That was not a modest amendment. That was a major victory for civil society and for the many witnesses who took the time and trouble to explain to Conservative members at the procedure and House affairs committee, to the media, and ultimately to the minister why the elimination of the current vouching provisions in the Canada Elections Act were deeply unfair and disenfranchising.
Fourth, there was a bordering on ludicrous limit on how long calling service providers and others had to keep data with respect to voter contact in the new voter contact registry. When Bill was initially introduced, it was to be only one year, which is barely enough time for information to come out in some context that there is a problem needing investigation. The minister caved with respect to the keeping of scripts and audio records. That was increased from one year to three years.
Many other problems remain with this voter contact registry system. I would call this a modest amendment, but nonetheless a significant one.
Fifth, the government heard early on that Bill 's elimination of the public education and information programming role of Elections Canada, especially targeted toward disadvantaged groups and those more likely to experience difficulties in voting, was an abomination. I knew early on that this was one area that a lot of Conservative Party backbenchers had great trouble with. I could have predicted from the beginning what would happen, which was that the public education role for Elections Canada was restored, albeit only for primary and secondary school students. All of the other outreach activities that Elections Canada had engaged in over the years or could engage in in the future have remained prohibited by the current version of Bill .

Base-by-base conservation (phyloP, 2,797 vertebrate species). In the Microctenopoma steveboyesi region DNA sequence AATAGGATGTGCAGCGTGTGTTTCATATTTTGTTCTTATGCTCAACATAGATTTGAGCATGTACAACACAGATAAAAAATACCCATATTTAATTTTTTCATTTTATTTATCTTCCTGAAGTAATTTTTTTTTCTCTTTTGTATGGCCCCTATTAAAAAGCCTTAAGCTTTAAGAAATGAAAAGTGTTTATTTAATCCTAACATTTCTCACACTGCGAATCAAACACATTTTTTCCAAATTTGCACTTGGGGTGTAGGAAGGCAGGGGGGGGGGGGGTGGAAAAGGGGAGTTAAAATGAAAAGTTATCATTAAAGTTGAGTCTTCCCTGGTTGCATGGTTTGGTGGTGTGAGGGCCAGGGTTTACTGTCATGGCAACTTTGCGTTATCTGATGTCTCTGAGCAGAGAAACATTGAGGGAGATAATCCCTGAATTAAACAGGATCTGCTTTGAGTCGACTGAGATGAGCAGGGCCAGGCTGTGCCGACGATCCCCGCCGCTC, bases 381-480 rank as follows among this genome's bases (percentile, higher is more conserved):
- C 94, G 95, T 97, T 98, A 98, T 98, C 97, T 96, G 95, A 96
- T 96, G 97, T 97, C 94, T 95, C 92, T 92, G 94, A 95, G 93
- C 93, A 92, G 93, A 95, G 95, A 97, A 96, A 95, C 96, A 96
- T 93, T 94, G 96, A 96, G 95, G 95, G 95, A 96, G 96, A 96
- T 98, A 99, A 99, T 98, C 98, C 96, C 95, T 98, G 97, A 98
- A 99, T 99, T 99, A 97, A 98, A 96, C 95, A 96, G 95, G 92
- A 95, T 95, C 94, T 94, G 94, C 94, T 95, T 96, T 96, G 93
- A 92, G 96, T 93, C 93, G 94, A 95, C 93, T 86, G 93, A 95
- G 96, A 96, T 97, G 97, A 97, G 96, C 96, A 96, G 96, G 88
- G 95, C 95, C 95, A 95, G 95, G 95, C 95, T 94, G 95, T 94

Nonetheless, at least allowing a student vote and analogous programs to continue to be supported, funded, co-organized, and partnered by Elections Canada constitutes a major victory on the part of civil society, which very much put this issue near the top of its concerns.